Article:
Will Rubin: Penn State won four straight NCAA championships from 2007-2010, which is four more than Oregon's ever played for. Was the program a national power before that run, and what's the atmosphere around a volleyball team with that kind of tradition?
Cari Greene (Black Shoe Diaries): PSU's first national championship was in 1999 in Hawaii (after losing in the finals the year before), and we've typically been decent to good since the advent of NCAA women's volleyball. We're one of two programs (the other being Stanford) that has been to every single NCAA championship, but we didn't really start to play at an elite level until around 2005, which was our first undefeated season in the Big Ten.
The underclassmen on that team forged the way to the first of the dynasty national championships in 2007, which of course led to the others after that. It's tough to describe the atmosphere now, as it's even different from the way it was when I was at PSU (I graduated almost 10 years ago). Now, Rec Hall is packed for most matches, and the big ones get sold out--I don't remember this happening years ago. Additionally, the Big Ten has come up significantly as a conference, especially with the addition of Nebraska, and we've been able to schedule a lot more traditional volleyball powers in non-conference play.
Right now, the program and the fans at PSU expect to win and expect to play at an elite level year in and year out, and last year's loss in the Sweet Sixteen, even with a young and rebuilding team, was a disappointment--and it really shouldn't be, because that team really played its heart out and played at a level that set us up for a great run this year. Above all else, we expect to compete with (and, more often than not, beat) the best that volleyball has to offer, and that attracts more talent which helps breed more success.
WR: What were the expectations for this year after losing in the regional semifinal last year?
CG: Our setter, Micha Hancock, was the Big Ten freshman of the year last year, and the conference setter of the year this year. She dictates the play really well, and spreads out the sets to our myriad number of offensive weapons; additionally, if our underrated libero, Dominique Gonzalez, is called upon to set (she's quite good at that as well), Hancock can become an additional offensive weapon. You'll also probably hear about Big Ten freshman of the year of 2012 Megan Courtney, whom our coach Russ Rose says has the best volleyball mind of any player he's coached.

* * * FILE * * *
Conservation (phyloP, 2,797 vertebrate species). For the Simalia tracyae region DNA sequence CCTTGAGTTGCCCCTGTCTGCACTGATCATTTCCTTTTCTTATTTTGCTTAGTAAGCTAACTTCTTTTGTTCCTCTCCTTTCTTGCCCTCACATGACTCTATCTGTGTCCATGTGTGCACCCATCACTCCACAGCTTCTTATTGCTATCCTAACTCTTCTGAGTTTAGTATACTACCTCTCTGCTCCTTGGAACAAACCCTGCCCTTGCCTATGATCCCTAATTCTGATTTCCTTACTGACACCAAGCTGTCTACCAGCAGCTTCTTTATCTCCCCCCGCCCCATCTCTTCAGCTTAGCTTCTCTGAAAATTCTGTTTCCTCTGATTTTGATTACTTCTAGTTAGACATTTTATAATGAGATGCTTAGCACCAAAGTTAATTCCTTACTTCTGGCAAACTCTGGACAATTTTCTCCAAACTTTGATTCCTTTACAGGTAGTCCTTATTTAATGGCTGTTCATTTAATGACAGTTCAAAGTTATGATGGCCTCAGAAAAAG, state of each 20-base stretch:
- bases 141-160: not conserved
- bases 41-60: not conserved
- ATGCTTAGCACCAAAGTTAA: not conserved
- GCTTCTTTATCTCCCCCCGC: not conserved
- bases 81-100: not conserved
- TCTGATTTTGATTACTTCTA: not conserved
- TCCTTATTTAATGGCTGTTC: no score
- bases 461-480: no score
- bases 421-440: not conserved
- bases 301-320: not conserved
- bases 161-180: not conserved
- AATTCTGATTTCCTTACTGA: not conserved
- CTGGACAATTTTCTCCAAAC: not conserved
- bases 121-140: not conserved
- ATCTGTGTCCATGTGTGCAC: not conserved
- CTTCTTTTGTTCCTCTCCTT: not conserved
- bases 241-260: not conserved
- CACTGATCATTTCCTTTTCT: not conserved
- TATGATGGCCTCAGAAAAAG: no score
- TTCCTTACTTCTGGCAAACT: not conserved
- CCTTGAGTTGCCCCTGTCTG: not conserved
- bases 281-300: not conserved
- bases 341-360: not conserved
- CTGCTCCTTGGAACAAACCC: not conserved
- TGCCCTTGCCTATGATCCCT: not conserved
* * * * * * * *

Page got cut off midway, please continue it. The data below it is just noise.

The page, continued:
CG: I really think that this year, the Big Ten has pretty quietly become the best volleyball conference in the nation. Both the PAC and the Big Ten got 7 teams into the tournament, but only one Big Ten squad (OSU) didn't reach the sweet sixteen. Also, there are two Big Ten squads in the final four, and none of the "traditional" PAC powers (Stanford, UCLA, Cal, USC) made the semis this year. It's a very interesting dynamic, because back when we won our first NCAA title, no one thought that volleyball east of the Rockies was worth its weight in salt.
CG: Student support is really high when the match is at home (as I said above, Rec Hall regularly sells out and is quite opposing to the visiting team), but not as much when away. I expect the match will be broadcast in the HUB (the student union building), and, if the Nittany Lions make the finals on Saturday, it will likely be broadcast in the Bryce Jordan Center following the mens' basketball game, much like the NCAA women's soccer final was. You can bet, though, that thousands of tvs both on and off-campus will be tuned into the match.